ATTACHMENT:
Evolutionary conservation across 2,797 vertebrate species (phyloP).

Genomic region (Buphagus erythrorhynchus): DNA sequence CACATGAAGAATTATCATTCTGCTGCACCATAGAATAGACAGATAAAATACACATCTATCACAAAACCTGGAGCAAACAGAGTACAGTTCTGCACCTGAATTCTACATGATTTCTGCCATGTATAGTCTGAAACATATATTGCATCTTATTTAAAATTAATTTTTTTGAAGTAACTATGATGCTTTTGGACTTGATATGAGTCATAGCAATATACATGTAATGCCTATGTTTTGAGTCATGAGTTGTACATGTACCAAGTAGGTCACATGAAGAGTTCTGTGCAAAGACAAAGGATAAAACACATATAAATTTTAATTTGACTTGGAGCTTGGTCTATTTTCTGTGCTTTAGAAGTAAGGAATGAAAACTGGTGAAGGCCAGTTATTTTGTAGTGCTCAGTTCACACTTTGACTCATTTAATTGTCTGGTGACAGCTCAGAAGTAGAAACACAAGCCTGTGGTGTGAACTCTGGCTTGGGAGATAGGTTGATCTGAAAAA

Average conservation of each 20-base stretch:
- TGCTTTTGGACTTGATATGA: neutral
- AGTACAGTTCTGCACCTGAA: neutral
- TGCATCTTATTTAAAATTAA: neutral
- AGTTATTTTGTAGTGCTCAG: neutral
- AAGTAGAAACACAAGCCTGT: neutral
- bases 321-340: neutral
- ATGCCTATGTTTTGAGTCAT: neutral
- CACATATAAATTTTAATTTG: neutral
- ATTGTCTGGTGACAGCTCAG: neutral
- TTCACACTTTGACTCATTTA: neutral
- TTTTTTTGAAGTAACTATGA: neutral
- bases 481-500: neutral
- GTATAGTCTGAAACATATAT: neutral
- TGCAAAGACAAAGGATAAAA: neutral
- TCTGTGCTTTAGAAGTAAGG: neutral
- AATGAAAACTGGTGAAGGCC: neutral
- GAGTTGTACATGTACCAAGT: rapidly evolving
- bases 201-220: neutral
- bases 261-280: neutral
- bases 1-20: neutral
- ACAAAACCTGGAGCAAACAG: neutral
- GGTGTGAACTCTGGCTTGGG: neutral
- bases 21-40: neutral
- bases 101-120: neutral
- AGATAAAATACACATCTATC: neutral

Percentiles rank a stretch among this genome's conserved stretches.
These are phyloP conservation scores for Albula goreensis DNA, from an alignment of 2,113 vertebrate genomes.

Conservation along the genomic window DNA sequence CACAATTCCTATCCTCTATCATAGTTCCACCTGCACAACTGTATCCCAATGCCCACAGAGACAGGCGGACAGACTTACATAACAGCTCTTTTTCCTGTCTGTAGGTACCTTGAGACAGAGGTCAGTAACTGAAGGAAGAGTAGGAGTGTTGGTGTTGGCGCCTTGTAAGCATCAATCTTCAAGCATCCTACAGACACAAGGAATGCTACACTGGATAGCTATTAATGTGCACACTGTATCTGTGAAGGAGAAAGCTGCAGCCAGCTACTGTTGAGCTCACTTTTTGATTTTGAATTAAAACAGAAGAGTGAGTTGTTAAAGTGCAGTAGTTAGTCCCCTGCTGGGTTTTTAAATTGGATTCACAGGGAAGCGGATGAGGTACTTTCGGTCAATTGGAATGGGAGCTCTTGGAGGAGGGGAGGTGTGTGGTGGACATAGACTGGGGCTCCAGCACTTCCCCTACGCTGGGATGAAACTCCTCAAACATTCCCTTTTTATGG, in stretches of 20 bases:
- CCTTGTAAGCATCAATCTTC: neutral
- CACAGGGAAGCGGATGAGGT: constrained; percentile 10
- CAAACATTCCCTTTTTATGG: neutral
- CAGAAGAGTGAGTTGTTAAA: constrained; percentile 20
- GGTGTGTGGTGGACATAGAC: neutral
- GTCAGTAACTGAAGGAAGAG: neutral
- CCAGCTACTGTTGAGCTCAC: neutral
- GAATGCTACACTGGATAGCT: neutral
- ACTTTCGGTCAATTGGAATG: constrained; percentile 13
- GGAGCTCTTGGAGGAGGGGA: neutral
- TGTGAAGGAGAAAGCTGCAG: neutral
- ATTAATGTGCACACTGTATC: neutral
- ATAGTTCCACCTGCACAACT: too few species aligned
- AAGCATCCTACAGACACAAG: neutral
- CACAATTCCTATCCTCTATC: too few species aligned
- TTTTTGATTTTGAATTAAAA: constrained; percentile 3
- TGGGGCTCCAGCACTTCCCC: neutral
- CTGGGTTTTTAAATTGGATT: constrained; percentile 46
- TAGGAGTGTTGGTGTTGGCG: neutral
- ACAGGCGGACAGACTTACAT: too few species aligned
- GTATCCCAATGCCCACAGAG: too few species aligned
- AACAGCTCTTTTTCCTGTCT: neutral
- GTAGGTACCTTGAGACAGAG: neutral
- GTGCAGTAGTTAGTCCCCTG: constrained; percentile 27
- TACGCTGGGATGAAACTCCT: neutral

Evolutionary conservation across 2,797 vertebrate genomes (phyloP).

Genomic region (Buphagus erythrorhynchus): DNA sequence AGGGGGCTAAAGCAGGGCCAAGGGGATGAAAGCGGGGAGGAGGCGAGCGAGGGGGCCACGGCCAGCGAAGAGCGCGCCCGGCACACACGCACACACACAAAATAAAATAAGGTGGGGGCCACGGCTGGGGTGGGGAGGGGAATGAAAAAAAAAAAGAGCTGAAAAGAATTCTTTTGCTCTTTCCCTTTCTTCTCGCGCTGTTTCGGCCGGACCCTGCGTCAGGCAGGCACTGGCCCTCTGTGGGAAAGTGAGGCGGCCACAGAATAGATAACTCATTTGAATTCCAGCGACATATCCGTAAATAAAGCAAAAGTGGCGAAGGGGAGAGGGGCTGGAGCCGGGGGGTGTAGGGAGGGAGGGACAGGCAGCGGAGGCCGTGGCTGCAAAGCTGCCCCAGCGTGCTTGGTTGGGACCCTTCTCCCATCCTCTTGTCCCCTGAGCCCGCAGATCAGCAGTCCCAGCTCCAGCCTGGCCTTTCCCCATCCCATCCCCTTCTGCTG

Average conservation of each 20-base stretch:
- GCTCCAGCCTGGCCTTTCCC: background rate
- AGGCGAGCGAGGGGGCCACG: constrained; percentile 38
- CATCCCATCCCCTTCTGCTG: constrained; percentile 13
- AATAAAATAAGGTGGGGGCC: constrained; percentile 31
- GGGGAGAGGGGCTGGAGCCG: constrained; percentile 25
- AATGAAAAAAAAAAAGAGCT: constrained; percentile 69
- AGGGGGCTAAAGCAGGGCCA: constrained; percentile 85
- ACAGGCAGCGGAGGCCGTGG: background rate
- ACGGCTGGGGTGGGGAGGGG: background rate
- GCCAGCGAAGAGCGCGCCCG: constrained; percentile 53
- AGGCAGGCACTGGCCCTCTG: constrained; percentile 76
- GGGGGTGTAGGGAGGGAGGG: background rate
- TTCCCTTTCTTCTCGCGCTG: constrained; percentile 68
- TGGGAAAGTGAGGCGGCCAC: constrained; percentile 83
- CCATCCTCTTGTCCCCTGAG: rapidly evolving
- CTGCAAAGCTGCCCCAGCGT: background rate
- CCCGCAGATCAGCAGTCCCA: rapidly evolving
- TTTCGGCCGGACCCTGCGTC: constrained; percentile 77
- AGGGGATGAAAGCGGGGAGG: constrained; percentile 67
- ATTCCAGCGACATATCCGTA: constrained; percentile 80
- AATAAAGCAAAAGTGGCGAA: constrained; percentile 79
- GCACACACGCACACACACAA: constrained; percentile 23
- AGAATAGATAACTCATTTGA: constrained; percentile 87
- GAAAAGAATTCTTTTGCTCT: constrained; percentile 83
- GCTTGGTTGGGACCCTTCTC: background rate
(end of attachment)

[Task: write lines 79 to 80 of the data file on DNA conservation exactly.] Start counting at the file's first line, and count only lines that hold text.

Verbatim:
- ATTCCAGCGACATATCCGTA: constrained; percentile 80
- AATAAAGCAAAAGTGGCGAA: constrained; percentile 79